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Why Reward Employees?

Posted by Chuck Csizmar | Posted in Articles, Universal Compensation | Posted on 02-11-2017

Tags: , , , ,


Boba Fett Reward, by pasukaru76Now you may be asking yourself, why is he talking about this?  Isn’t it rather obvious, like 2 + 2 certainly equals 4?  Doesn’t everyone reward employees for their personal efforts?

Sad to say though is that there really are organizations out there that don’t view the employer-employee relationship in quite the same way as the rest of us.  Their thinking is, “We pay them a salary for doing their job.  Why should we pay more?  Case closed.”

Okkkkk, but taking a page out of an old Compensation 101 textbook let me list the reasons that such a negative attitude about your workforce can become a problem, both short and long-term.

  • You need to pay competitive wages: While this point is seldom argued your comparative marketplace is a moving target.  What looks like competitive today soon won’t be, so unless you have a process for updating your competitiveness those pay rates will start to slip behind.  And that slippage will pick up speed over time.
  • Business costs rise over time; so do costs for your employees: The price of most items is higher today that it was a year ago.  If your employee costs (pay levels) are fixed/frozen your employees will have an increasingly difficult time making ends meet.
  • Behavior rewarded is repeated: It’s an old saying but is worth repeating until everyone “gets it.” If you reward desired behavior (good performance) you’ll likely get more of it.  Conversely, the lack of reward tends to encourage average behavior, or worse.
  • Do you want a high-performance culture?: If you fail to provide employees with equitable and competitive pay that’s linked to their job performance, what you’ll get instead is a lot of Joe Average performance.  Because an employee’s personal self-motivation (they’ll work hard anyway) is not sustainable.  That personal battery of enthusiasm will drain down and shut off.
  • Employee expectations: Yes, they expect to be paid a reasonable base salary for their work, but they also expect to be both acknowledged and rewarded (pay increases) for making a continuous effort on the company’s behalf. No one will work well for very long with their pay frozen or the likelihood of more money being a “maybe” or a “we’ll see.”
  • An elemental cost of doing business: This may be hard for some to understand, but if you’re going to operate a business there are certain costs that need to be incurred. Otherwise, don’t bother.  And one of those costs is to properly pay the people who are working for you.  They keep the business going, and you should never forget that.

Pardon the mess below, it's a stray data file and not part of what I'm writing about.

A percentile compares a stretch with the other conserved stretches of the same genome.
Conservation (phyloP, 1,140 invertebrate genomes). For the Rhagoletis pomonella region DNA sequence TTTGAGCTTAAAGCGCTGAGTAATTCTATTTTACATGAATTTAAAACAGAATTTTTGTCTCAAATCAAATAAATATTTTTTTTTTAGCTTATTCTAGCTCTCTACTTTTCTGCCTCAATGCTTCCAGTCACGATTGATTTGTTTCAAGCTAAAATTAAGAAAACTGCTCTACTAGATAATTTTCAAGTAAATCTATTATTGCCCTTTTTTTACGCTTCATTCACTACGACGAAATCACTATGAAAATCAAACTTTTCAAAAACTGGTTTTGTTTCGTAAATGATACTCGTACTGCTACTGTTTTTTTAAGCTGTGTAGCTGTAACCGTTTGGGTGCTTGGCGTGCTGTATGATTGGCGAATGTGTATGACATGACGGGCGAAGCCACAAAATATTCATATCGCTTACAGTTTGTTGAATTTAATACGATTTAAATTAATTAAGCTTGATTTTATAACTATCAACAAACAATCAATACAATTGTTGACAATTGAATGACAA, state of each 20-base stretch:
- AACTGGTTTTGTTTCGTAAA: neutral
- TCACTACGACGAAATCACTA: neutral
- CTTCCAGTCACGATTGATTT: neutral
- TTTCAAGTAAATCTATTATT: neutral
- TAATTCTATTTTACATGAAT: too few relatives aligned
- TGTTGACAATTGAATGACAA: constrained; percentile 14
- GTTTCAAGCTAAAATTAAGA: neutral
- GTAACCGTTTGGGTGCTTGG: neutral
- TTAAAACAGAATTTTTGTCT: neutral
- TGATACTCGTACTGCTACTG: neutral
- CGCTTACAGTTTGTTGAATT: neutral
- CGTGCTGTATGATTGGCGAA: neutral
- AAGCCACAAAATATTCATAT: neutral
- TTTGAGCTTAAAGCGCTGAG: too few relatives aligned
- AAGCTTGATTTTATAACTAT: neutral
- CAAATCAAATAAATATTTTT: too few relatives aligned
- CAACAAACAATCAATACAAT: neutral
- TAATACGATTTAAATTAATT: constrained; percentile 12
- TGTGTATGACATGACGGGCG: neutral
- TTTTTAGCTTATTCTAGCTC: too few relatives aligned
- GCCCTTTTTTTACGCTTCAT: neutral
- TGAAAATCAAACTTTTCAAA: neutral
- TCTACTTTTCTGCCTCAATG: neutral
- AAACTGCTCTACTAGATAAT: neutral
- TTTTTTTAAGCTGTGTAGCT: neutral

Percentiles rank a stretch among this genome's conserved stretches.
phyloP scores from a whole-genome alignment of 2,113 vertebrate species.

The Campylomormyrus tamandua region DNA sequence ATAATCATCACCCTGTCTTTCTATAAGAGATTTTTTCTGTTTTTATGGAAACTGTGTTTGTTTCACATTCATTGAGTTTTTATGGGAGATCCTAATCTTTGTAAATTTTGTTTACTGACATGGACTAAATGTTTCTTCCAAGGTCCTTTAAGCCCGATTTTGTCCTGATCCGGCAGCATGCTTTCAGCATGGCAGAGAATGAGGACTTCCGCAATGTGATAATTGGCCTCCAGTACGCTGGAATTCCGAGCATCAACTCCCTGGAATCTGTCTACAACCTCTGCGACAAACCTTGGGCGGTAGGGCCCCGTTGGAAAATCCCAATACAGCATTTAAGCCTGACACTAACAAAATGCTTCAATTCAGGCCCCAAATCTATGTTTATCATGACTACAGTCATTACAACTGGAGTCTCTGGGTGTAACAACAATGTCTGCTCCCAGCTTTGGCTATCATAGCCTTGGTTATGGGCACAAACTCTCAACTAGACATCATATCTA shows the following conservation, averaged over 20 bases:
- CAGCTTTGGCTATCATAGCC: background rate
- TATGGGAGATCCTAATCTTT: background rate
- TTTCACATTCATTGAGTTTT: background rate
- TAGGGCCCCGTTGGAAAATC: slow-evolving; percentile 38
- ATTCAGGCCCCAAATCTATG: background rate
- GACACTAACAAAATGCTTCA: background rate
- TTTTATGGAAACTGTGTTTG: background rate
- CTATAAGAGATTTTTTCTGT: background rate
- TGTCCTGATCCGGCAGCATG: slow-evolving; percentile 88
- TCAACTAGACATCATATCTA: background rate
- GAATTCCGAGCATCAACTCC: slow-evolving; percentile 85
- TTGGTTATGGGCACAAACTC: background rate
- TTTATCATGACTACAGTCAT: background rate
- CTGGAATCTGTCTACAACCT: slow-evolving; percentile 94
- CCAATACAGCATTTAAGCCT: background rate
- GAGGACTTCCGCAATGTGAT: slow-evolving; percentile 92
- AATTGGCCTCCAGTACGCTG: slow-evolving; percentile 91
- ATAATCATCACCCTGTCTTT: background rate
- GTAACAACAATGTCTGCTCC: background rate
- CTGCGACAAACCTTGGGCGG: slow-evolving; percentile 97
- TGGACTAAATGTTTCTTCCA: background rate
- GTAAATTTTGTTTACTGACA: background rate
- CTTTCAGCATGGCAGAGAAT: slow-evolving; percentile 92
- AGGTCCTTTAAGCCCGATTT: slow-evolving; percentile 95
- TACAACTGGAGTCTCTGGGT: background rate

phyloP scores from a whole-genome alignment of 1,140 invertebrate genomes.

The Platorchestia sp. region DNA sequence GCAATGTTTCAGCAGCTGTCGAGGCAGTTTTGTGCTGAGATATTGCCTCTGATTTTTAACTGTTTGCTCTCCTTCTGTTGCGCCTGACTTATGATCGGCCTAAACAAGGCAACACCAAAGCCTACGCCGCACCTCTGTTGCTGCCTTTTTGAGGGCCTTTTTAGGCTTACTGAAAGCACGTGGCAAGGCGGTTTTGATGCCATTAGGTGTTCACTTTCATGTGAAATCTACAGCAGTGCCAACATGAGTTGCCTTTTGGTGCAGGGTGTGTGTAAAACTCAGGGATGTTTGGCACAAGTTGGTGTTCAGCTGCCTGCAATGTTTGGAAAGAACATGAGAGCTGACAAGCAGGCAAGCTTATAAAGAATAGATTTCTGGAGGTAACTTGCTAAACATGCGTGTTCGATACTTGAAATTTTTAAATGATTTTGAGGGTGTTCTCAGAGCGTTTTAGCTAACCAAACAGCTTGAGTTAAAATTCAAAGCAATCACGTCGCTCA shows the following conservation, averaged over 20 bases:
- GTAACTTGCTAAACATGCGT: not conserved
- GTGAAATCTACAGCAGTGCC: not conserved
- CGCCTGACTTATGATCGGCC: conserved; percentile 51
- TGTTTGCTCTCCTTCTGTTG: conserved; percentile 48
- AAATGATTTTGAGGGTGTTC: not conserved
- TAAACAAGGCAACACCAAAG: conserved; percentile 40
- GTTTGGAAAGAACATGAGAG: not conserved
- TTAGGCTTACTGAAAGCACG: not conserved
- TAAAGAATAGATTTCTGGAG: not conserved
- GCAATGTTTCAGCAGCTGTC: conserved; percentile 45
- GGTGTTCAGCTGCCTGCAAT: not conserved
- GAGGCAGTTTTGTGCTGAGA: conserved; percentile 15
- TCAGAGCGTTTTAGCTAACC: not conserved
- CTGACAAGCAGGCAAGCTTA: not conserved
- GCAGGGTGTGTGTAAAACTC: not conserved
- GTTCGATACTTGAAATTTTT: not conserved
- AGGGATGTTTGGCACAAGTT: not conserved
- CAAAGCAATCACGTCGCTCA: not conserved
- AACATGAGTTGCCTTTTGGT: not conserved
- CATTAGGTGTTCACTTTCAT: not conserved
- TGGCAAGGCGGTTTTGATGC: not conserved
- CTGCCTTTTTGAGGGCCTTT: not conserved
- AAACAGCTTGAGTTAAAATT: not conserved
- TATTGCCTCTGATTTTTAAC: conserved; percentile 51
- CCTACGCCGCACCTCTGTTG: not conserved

• Honoring your commitment: Do you proudly tell everyone who will listen that you’re a “pay-for-performance” company?  Do you believe that employees drive business success?  Well then, you had better walk the talk.  Because employee trust is at stake, and failure to hold up your promises will ensure business mediocrity, if not a slow descent into failure.
  • You should fear the alternative: If you decide to march to the beat of a different drummer, to say “nahhh” to the above, then consider what your future likely holds in store for you. Because when employees start to say, “why bother?” you’re in trouble.
  • Dissatisfaction with management: This is both negative and infectious. Disgruntled people are not quiet people.
  • Reduced morale: Sad faces and blank looks are not signs of an engaged workforce.  Talk around the break room will lean toward other “opportunities.”
  • Reduced productivity: Employees take their foot off the gas pedal.  What you get from them starts to drop off from a desired 110% effort to somewhere south of 100%.
  • A higher degree of disengagement: When your employees start to mutter, “I don’t care” – that attitude will spread, either slow or fast.  What it builds is a low performing culture.  Think of your business as a car driving around town with the brakes on.
  • Increased turnover (leavers) – of the wrong sort: better performers, who always have an option in the marketplace. Someone else will tell them, “We love you.  We’ll take care of you.  Come work for us.”

If you believe that employees are important to the success of your organization, then not having a proper pay-for-performance program in place to recognize and reward job performance on a regular basis is a mistake of the highest caliber.

Then again, perhaps some believe that employees are an easily replaceable commodity, that their pay is a cost worth trying to reduce, rather than an investment.  Employees are not people, but simply cells within a spreadsheet, or blocks on an organization chart.

Just remember that what you sow is what you’ll reap.

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